Patrick Sellers, Creighton: The Bluejays move to the Big East meant they needed a noted Big East recruiting presence, which they got with the hiring of Sellers, a former assistant at UConn and Hofstra. Sellers coached under Jim Calhoun from 2004 through 2010 and helped the Huskies land Jeremy Lamb, Shabazz Napier, Tyler Olander, and Roscoe Smith to the 2010-11 national title team. Sellers gives Creighton immediate Big East credibility on the recruiting trail.

Todd Simon, UNLV: The former coach at Findlay Prep has been with the prep juggernaut since its inception in 2006 and has helped the program with six McDonald’s All-Americans and the No. 1 pick in the 2012 NBA Draft, Anthony Bennett. Simon recruited well for Findlay Prep’s program both in the United States and internationally and should bolster the Runnin’ Rebels already superb efforts in that department.

Tennessee center Tamari Key out for season with blood clots

Saul Young/News Sentinel/USA TODAY NETWORK
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KNOXVILLE, Tenn. — Tennessee senior center Tamari Key will miss the rest of this season because of blood clots in her lungs, coach Kellie Harper said.

Doctors found the issue during testing. Key is expected to make a full recovery after treatment from University of Tennessee doctors, Harper said, adding that her sole concern is Key getting the medical care she needs to heal and return to full strength.

Key missed the first game of her career in a win Tuesday night over Chattanooga after playing her first 99.

“This is much bigger than basketball. We are so grateful that this medical condition was caught,” Harper said in a statement. “Our entire program will be right beside Tamari during this process and welcomes prayers and positive thoughts from Lady Vol Nation and beyond.”

The Lady Vols opened the season ranked fifth but currently are 5-5.

The 6-foot-6 Key from Cary, North Carolina, currently is Tennessee’s third-leading scorer averaging 8.4 points a game and averaged 4.2 rebounds per game. She started all 34 games as the Lady Vols reached their first Sweet 16 since 2016 last season and set the school record with 119 blocked shots.

Key had 18 blocks this season and 295 for her career, five away from becoming the eighth woman to reach that mark in Southeastern Conference history.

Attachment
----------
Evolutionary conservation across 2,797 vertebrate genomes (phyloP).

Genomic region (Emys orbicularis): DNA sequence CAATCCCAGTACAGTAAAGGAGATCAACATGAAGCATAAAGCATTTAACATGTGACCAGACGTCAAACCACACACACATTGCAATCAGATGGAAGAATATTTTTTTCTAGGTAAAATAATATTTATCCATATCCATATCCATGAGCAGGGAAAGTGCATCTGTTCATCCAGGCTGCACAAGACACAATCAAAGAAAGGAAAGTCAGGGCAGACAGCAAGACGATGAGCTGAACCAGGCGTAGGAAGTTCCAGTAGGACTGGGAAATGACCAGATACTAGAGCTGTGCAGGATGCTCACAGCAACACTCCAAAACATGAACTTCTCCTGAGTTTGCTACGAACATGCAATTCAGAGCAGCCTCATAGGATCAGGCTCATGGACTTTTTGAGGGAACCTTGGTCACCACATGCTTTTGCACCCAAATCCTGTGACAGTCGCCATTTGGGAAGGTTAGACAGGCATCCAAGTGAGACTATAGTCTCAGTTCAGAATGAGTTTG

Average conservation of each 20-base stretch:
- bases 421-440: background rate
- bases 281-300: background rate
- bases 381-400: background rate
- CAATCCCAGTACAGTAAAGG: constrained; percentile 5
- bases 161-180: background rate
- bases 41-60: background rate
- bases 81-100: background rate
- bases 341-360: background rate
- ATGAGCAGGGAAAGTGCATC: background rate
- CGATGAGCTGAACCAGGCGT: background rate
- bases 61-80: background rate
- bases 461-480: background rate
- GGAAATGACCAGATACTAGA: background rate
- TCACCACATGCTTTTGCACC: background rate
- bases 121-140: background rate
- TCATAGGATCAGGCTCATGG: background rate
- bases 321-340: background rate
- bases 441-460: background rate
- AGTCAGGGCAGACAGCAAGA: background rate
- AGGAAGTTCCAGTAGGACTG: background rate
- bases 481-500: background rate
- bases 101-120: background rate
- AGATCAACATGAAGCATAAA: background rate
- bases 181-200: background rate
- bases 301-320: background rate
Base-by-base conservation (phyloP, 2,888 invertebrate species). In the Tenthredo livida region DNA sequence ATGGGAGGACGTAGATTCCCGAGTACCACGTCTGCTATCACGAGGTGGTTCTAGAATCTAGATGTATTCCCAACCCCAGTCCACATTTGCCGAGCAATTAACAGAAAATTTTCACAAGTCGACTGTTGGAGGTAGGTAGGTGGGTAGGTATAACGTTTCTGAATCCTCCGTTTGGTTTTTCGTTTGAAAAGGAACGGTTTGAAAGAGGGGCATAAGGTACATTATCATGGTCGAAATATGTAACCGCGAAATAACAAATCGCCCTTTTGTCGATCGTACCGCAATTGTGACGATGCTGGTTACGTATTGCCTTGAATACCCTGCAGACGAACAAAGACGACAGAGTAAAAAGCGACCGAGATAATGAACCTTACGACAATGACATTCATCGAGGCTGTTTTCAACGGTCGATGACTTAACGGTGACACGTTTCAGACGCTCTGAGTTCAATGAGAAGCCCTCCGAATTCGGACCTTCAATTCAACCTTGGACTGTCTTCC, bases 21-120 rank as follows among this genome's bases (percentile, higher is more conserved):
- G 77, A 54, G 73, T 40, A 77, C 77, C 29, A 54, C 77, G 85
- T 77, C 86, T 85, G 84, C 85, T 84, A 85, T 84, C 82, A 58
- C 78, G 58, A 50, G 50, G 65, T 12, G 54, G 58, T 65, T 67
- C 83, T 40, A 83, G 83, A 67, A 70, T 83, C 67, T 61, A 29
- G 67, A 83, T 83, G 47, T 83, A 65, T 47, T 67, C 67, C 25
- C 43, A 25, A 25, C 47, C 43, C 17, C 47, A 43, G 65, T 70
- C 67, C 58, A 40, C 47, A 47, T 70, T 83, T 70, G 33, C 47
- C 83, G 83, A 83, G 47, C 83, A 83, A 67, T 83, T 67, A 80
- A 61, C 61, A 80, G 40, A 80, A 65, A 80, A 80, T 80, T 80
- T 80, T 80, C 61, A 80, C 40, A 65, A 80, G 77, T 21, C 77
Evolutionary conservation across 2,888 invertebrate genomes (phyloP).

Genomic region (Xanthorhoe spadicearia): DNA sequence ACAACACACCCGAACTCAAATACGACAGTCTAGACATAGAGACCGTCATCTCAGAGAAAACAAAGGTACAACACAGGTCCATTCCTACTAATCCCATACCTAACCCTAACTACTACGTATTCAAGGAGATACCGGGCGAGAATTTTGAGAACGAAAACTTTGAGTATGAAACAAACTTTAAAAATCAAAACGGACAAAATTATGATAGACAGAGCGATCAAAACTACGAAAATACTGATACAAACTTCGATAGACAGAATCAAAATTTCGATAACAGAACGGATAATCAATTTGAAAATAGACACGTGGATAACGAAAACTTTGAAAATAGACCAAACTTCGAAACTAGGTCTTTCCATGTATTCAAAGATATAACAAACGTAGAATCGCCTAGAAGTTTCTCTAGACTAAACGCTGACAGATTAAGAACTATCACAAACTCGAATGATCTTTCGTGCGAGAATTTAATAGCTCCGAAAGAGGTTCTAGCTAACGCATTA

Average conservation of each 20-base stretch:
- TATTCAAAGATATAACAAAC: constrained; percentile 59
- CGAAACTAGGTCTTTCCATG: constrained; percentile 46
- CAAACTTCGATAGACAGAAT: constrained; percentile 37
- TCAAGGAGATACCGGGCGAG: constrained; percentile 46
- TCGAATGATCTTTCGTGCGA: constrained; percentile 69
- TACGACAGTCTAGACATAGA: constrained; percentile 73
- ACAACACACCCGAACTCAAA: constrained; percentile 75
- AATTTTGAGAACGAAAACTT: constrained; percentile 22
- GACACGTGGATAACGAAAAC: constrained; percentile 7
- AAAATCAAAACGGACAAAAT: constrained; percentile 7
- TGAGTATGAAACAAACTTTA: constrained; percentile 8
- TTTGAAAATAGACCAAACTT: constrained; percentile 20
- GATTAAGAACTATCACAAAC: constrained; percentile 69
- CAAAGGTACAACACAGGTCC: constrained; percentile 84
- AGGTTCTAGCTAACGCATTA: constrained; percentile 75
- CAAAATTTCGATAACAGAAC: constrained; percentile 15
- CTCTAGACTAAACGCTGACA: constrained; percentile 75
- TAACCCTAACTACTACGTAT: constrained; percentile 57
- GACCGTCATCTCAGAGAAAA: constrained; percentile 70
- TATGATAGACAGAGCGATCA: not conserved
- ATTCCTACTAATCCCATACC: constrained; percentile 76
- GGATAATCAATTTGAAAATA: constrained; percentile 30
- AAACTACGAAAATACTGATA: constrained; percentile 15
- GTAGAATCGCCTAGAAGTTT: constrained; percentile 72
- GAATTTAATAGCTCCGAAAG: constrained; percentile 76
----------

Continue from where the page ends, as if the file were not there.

No. 7 Tennessee beats Eastern Kentucky, win streak hits 7

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Saul Young/USA TODAY NETWORK
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KNOXVILLE, Tenn. — Tyreke Key scored 10 of the first 12 points of the second half and finished with 17, and No. 7 Tennessee overcame a sluggish first half and beat Eastern Kentucky 84-49 on Wednesday night.

“Tyreke is handling the ball now,” Tennessee coach Rick Barnes said. “That’s all new to him. He keeps getting better.”

The Volunteers (8-1) struggled in the first half but still built an 11-point lead over Eastern Kentucky (4-5) on the way to their seventh straight victory.

Key led Tennessee in scoring before leaving with a cramp in his right leg with 6:15 left in the game. Julian Phillips had 16 points and 10 rebounds, and Zakai Zeigler and Uros Plavsic added 13 points apiece. Olivier Nkamhoua scored 10.

“I’m still settling in,” said Key, a transfer from Indiana State who didn’t play last year while recovering from an injury. “This is a new role. I’m taking steps every day and keep learning.”

Eastern Kentucky, which came into the game averaging 83.5 points, was held well below that total due to 17% (6 for 35) shooting from long range and 22% (15 for 68) overall. Leland Walker led the Colonels with 13 points.

It was the seventh time this season Tennessee has held its opponent to 50 or fewer points.

“(Tennessee) is the best defensive team in the country,” Eastern Kentucky coach A.W. Hamilton said. “I think they’re the best team in the country.”

At one point in the first half, Tennessee was shooting 20% and still leading by 10 points. The teams combined to shoot 4 of 32 from 3-point range in the first 20 minutes. The Vols, who shot 24% (8 of 34), led 32-21 at the break.

“If we can’t make shots, can you find a way to win the game?” Barnes said. “When the shot’s not going in, find a way to play. The first thing we talk about is our defense.”

Tennessee shot 41 free throws. Phillips, a true freshman, was 7 of 10.

“(Phillips) has learned the pace of the game,” Barnes said. “I’m not sure there’s been a more effective freshman in the country (this season).”

POLL IMPLICATIONS